Nov. 20, 2014
Register for Winter Parenting Classes in December!
December is open registration for the winter session of Positive Parenting classes at CAPS. English and Spanish classes are available.
2013 child abuse and neglect statistics released
The latest statistics from the Kids Count Data Center shows the Elkhart County child abuse rate is still well below the Indiana state average and most comparable counties.
In Elkhart County, 9.2 children were abused or neglected per 1,000 in 2013, up from 6.7 in 2012. For the state, the rate is 13.5 per 1,000 in 2013, up from 12.5 in 2012.
The number of Elkhart County reports to the Department of Child Services were also up in 2013, to 4,370 from 4,056 in 2012. That's more than double the 1,763 reports 10 years ago.
What to make of all this? CAPS CEO Candy Yoder sees good news in the fact that there are more reports being made, reflecting a heightened community awareness of the issue of abuse as well as knowledge of each person's responsibility to make a report when there is a concern about a child's welfare. As research continually shows, only about half of abuse and neglect cases are reported, so as reports go up, we can expect to see rates of substantiated abuse and neglect cases rise as well.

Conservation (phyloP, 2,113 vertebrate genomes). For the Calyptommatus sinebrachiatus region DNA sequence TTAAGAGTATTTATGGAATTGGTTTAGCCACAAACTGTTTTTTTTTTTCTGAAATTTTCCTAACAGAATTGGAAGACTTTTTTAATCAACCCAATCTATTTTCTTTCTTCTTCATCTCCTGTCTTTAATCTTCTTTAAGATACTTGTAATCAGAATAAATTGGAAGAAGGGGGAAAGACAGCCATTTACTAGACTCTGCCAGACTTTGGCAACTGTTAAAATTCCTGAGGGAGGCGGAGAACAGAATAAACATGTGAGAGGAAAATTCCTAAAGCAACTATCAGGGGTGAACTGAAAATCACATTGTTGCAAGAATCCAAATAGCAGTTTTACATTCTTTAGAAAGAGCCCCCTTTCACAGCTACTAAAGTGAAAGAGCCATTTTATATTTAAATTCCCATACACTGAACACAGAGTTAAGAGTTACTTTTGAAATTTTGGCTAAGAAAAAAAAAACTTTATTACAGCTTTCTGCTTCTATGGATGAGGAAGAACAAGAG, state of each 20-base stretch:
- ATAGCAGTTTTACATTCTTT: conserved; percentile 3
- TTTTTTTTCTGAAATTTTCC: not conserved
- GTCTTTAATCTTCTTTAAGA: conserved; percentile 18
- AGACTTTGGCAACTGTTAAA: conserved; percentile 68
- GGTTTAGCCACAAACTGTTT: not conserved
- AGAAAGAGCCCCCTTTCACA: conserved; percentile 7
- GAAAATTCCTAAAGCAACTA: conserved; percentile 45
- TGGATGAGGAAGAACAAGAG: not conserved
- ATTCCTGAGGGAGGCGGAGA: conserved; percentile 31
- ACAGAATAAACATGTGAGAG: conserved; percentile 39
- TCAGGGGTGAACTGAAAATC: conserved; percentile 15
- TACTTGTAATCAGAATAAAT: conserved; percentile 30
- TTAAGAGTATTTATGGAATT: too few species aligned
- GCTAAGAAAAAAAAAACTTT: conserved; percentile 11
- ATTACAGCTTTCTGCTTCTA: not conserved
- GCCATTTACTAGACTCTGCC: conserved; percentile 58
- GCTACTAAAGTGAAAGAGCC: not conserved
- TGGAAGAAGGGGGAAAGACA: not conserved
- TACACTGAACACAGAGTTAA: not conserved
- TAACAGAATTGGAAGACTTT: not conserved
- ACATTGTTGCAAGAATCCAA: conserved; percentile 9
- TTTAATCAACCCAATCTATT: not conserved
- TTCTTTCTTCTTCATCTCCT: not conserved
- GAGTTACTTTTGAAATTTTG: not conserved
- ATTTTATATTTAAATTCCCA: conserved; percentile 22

Yoder also believes that despite a rise in the rate for this year, the fact that Elkhart County still trends below the rest of the state means that we have unique positive factors here that other counties and municipalities may not. Yoder credits the work of CAPS in raising awareness and educating professionals as well as the collaborative nature of nonprofits and community organizations in Elkhart County for making this a safer and more mindful place to raise a family.
"Our whole nonprofit community is very collaborative and that's unique in our county," Yoder said in an interview with The Elkhart Truth recently. "We work really well to identify gaps in services, to engage our families in other services that are needed. I hear that from other people who have moved into this community and worked elsewhere, or who already work in multiple communities."